Sports Scholarships Put Pressure on Student Athletes

Julia Govan, Opinion Editor

It’s no secret that colleges are looking for the well-rounded student. But what exactly is a well-rounded student? These days, it has become vital that early teens begin building up their college applications before even stepping foot onto their high school campus freshman year. Not only do students need killer SAT scores and stellar GPAs, but also prestigious leadership roles and hours of volunteer work regardless of whether or not they truly have a sincere interest in their organization of choice. If a student also shows great promise in a sport, his or her application is much more likely to wind up on the top of the college admissions’ stack of accepted freshmen. While it’s long been understood and acknowledged that great grades and philanthropic work give you a leg up in the college admissions process, it can be argued that the advantages given to a student athlete can seem unfair to those who don’t possess a single athletic bone in their body.

According to a recent report by the Associated Press (AP), student athletes are 10 times more likely than non-athletes to gain admission to their intended universities through a “special admissions” process. Put bluntly, if you’re a talented athlete with grades that aren’t so impressive, you’re more likely to gain admittance to an institution of higher education than your less sporty peers.

As part of the AP report, the researchers disclosed that at the University of Alabama, 19 football players were granted admittance as part of a special admissions program from 2004 to 2006, which surprisingly, are the most recent years available in admissions data provided by the 120 schools in college football’s top division. Clearly, many institutions were reluctant to divulge the statistics, perhaps because their athletes’ comparative high school GPA and test scores were relatively lower than students who didn’t receive entrance based on athletics. This could significantly influence their freshmen profiles and national rankings.

Taking this into consideration, one of the major problems facing student athletes is whether they can even keep up with the workload required by institutions of higher education. This is made evident by the fact that more than 25 schools declined to even release their athletes’ admissions data to the AP, which seems to reveal that there is certainly something that needs hiding.  Even if they’ve been accepted, how can athletes be expected to thrive in an environment of rigorous academic coursework while having to commit to hours of daily practice and travel time? Oftentimes, to counteract these challenges, colleges provide special tutors for their athletes to help manage their course load. Student athletes participating in NCAA sports are expected to have a minimum GPA of 2.3 in order to remain on the team, which puts additional pressures on the athletes. More often than not, summer school is a necessary resort for students who are falling behind and wish to graduate with their class. These additional academic hours come with a price. Not only are parents of the athletes required to dish out more money but also the student has to spend the majority of their summer in a classroom.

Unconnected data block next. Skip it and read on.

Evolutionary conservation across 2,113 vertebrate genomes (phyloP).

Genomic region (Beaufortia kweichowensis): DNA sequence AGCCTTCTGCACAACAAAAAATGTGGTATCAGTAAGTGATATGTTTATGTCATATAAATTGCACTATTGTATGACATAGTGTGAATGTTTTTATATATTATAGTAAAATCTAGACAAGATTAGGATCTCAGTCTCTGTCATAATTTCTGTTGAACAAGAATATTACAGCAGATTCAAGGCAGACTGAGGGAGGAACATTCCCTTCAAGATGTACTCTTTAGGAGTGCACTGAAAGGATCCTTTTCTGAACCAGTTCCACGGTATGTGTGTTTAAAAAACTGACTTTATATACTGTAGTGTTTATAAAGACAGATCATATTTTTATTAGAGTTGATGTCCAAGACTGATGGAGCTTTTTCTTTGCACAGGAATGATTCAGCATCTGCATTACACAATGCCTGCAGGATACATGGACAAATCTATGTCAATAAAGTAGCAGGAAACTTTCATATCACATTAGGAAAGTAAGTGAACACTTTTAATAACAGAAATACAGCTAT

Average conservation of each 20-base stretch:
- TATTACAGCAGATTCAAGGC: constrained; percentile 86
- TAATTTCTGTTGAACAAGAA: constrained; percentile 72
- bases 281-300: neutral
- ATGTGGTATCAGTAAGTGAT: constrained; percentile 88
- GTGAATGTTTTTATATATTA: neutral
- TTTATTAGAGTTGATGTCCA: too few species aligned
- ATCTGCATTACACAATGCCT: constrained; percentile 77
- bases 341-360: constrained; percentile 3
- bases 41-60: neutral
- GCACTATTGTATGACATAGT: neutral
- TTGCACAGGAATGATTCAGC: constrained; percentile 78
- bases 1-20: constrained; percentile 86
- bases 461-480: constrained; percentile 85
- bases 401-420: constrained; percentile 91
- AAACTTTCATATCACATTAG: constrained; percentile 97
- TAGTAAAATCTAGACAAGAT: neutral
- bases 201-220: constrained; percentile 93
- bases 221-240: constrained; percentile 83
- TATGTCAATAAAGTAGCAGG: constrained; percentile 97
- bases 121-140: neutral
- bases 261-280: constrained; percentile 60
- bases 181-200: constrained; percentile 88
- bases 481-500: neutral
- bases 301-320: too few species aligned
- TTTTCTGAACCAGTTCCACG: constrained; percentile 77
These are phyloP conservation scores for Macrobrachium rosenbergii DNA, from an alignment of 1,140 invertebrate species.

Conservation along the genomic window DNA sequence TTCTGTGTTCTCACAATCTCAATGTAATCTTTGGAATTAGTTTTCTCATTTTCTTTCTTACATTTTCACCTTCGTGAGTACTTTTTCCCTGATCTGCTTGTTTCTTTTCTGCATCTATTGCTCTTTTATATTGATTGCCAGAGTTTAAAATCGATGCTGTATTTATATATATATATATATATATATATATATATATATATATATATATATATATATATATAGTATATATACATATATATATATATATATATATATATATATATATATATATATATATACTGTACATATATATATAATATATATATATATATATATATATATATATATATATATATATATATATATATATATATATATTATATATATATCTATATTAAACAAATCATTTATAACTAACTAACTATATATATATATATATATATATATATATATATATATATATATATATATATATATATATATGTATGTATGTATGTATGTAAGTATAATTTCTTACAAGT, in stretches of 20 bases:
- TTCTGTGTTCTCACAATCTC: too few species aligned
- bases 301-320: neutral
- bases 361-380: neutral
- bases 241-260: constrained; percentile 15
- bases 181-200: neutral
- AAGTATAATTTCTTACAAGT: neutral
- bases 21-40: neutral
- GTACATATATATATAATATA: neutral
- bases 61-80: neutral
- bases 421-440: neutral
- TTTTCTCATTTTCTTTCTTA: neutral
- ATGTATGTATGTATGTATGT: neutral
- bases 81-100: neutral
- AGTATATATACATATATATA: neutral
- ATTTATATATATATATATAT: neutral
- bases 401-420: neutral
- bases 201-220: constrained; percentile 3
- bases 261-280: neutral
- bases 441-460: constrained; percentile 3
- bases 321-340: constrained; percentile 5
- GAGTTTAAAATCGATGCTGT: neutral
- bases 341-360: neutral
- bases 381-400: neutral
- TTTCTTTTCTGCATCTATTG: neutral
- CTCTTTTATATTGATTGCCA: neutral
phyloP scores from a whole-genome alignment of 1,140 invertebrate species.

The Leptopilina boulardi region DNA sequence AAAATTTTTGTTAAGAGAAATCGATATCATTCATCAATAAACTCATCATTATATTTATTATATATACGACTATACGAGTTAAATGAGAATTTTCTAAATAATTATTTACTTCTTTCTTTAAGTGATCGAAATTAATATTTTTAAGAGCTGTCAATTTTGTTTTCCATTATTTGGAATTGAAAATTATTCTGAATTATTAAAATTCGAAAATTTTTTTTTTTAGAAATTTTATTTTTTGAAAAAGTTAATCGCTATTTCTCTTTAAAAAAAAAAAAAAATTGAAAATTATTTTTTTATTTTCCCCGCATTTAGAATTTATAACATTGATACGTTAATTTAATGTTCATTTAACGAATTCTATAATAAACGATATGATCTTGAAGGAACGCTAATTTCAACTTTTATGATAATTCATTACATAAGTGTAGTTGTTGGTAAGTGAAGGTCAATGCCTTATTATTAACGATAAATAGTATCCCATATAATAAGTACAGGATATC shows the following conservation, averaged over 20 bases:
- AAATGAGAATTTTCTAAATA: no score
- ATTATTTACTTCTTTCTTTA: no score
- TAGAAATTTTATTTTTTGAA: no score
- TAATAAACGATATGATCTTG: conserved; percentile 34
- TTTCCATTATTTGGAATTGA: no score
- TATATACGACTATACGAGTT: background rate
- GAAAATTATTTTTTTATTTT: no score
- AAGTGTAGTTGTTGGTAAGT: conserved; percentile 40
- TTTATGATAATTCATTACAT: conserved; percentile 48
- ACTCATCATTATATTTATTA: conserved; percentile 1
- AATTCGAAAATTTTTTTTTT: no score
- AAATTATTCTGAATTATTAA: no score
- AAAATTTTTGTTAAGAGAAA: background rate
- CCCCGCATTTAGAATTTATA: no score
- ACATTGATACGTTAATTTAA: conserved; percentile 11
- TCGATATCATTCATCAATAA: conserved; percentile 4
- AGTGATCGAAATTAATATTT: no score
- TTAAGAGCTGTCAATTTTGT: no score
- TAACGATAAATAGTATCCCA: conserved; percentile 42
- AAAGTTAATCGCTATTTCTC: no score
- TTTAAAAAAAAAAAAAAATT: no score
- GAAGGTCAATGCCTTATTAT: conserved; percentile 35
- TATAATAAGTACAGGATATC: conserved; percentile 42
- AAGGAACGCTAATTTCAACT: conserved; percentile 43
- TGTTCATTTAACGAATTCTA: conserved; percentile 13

High school students should be aware of just how difficult it is to be a student athlete and evaluate whether or not this is the right choice for them when looking at schools. According to the April 2012 issue of the Brown Daily Herald, nearly one third of Brown’s athletes drop their sport by junior year. There are various reasons for this, including sports injuries, lack of playing time, and the inability to keep up with the increasingly difficult academic load.

Some people are envious of the obvious advantages given to those hard working athletes. But taking everything into consideration, I realize now that I’d rather be focused on my school work and college social life without having to worry about the commitments that go along with playing on a college team.  In the end, having to juggle the three obligations just may not be worth the risk or pressure and those of us on the sidelines should understand what it took to get there.